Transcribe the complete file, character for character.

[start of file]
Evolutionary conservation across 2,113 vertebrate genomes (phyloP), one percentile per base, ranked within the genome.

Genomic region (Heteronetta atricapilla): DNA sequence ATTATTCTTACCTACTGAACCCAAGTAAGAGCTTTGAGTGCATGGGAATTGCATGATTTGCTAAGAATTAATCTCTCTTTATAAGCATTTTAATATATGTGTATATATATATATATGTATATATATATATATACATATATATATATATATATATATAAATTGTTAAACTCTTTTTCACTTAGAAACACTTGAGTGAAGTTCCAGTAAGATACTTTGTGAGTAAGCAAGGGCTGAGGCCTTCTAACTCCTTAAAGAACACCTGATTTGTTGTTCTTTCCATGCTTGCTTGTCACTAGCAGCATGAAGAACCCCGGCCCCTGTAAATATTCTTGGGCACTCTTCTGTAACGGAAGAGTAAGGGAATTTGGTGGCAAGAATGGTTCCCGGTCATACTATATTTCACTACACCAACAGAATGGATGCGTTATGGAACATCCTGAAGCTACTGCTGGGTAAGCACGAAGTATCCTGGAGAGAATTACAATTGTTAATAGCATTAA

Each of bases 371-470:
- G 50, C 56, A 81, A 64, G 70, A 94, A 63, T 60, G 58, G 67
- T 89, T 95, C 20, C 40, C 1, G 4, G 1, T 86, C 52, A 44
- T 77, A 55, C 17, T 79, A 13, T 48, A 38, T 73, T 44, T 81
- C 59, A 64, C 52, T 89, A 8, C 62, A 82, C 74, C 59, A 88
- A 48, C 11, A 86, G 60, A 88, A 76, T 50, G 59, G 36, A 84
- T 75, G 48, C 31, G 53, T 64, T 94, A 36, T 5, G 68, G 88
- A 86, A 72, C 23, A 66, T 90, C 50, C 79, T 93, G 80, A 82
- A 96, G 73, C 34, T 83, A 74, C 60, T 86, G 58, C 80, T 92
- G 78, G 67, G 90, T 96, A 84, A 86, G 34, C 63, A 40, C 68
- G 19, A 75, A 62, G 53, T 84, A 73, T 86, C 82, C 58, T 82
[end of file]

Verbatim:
Evolutionary conservation across 2,113 vertebrate genomes (phyloP), one percentile per base, ranked within the genome.

Genomic region (Heteronetta atricapilla): DNA sequence ATTATTCTTACCTACTGAACCCAAGTAAGAGCTTTGAGTGCATGGGAATTGCATGATTTGCTAAGAATTAATCTCTCTTTATAAGCATTTTAATATATGTGTATATATATATATATGTATATATATATATATACATATATATATATATATATATATAAATTGTTAAACTCTTTTTCACTTAGAAACACTTGAGTGAAGTTCCAGTAAGATACTTTGTGAGTAAGCAAGGGCTGAGGCCTTCTAACTCCTTAAAGAACACCTGATTTGTTGTTCTTTCCATGCTTGCTTGTCACTAGCAGCATGAAGAACCCCGGCCCCTGTAAATATTCTTGGGCACTCTTCTGTAACGGAAGAGTAAGGGAATTTGGTGGCAAGAATGGTTCCCGGTCATACTATATTTCACTACACCAACAGAATGGATGCGTTATGGAACATCCTGAAGCTACTGCTGGGTAAGCACGAAGTATCCTGGAGAGAATTACAATTGTTAATAGCATTAA

Each of bases 371-470:
- G 50, C 56, A 81, A 64, G 70, A 94, A 63, T 60, G 58, G 67
- T 89, T 95, C 20, C 40, C 1, G 4, G 1, T 86, C 52, A 44
- T 77, A 55, C 17, T 79, A 13, T 48, A 38, T 73, T 44, T 81
- C 59, A 64, C 52, T 89, A 8, C 62, A 82, C 74, C 59, A 88
- A 48, C 11, A 86, G 60, A 88, A 76, T 50, G 59, G 36, A 84
- T 75, G 48, C 31, G 53, T 64, T 94, A 36, T 5, G 68, G 88
- A 86, A 72, C 23, A 66, T 90, C 50, C 79, T 93, G 80, A 82
- A 96, G 73, C 34, T 83, A 74, C 60, T 86, G 58, C 80, T 92
- G 78, G 67, G 90, T 96, A 84, A 86, G 34, C 63, A 40, C 68
- G 19, A 75, A 62, G 53, T 84, A 73, T 86, C 82, C 58, T 82